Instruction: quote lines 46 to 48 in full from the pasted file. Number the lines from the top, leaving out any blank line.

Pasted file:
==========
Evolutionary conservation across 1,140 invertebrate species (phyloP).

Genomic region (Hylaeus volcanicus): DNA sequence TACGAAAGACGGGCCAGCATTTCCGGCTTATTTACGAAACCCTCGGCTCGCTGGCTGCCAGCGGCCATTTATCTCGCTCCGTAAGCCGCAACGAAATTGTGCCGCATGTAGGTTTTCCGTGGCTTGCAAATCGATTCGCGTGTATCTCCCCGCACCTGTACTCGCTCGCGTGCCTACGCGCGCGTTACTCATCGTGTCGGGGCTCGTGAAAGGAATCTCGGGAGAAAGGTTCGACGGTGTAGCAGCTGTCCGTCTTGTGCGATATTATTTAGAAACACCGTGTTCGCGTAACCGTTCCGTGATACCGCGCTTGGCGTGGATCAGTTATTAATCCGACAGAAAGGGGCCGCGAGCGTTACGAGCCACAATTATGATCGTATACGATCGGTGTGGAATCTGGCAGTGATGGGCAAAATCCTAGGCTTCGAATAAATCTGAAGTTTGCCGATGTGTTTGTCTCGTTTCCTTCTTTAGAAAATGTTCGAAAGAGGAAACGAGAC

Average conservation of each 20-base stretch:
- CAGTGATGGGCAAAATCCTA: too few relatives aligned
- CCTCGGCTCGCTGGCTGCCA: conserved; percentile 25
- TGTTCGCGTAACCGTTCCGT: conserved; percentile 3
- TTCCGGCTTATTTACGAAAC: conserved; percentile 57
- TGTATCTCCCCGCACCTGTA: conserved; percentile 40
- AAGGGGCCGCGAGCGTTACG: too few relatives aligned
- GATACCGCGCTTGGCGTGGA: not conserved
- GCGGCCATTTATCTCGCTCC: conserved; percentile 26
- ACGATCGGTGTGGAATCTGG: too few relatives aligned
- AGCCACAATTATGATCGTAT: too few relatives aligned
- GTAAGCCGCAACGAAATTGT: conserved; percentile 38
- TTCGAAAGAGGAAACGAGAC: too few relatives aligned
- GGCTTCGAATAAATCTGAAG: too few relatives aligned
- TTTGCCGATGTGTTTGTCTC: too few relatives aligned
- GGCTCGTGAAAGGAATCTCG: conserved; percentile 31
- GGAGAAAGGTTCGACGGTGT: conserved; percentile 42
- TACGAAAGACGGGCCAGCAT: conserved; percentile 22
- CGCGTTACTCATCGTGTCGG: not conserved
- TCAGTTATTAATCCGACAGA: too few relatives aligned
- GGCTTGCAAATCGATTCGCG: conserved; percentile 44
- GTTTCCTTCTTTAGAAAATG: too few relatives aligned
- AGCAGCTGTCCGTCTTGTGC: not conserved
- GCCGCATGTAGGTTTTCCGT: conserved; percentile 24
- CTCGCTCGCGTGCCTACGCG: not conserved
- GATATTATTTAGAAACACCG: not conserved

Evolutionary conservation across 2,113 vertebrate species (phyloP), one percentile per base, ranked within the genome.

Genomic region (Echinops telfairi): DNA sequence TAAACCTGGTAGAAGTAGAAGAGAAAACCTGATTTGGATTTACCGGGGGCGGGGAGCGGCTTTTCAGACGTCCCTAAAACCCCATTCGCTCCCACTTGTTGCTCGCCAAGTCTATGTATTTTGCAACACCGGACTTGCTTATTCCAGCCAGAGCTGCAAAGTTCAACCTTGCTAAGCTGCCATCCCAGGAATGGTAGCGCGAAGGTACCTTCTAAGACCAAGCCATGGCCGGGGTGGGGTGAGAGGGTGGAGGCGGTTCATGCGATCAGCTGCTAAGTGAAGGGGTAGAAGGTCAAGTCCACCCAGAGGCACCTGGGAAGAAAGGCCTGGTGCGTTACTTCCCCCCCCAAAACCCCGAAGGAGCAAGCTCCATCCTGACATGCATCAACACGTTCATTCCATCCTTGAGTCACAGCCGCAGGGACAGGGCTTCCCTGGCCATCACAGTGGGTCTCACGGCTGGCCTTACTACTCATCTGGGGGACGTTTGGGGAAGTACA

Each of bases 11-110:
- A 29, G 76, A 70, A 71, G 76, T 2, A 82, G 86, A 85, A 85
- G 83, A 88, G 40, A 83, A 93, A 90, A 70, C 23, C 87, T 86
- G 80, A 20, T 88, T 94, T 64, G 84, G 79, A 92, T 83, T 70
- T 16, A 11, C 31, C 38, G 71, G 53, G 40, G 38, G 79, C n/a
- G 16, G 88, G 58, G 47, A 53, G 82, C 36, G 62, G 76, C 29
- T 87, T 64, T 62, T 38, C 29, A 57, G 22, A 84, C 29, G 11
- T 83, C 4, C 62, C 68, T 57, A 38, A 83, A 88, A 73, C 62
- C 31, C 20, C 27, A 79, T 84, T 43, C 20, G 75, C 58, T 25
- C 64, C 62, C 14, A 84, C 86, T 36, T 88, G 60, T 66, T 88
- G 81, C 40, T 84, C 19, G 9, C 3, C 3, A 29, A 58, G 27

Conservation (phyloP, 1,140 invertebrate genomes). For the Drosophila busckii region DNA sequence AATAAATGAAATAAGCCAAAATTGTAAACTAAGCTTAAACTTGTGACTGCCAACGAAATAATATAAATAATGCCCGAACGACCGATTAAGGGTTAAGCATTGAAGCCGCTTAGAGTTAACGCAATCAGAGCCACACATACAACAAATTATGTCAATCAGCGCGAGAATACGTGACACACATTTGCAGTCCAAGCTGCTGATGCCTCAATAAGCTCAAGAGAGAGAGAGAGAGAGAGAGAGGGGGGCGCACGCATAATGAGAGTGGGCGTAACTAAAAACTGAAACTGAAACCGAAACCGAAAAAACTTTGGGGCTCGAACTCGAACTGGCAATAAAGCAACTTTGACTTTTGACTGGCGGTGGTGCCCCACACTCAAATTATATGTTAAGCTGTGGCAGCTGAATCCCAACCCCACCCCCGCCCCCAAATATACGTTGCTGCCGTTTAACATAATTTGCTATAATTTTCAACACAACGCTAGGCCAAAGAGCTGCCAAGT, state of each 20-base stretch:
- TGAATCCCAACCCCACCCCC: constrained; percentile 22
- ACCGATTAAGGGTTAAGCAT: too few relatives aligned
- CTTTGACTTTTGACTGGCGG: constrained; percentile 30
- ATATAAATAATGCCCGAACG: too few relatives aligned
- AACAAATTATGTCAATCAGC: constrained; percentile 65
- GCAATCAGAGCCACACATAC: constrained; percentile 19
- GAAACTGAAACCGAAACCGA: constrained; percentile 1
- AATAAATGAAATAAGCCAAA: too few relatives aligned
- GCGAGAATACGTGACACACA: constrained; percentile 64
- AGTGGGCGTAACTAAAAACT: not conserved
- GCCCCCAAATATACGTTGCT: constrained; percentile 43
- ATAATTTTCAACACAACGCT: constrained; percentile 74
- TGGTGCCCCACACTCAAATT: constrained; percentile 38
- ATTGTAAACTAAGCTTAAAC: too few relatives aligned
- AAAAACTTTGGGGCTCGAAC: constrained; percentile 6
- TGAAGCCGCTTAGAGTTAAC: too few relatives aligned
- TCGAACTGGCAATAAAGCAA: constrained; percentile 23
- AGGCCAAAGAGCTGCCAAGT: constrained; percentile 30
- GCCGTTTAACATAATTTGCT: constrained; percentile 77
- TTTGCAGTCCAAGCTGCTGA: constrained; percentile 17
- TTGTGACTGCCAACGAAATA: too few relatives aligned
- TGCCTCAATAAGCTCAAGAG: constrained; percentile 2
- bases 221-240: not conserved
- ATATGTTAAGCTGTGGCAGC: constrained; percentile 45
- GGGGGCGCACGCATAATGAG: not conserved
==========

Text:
- ATATAAATAATGCCCGAACG: too few relatives aligned
- AACAAATTATGTCAATCAGC: constrained; percentile 65
- GCAATCAGAGCCACACATAC: constrained; percentile 19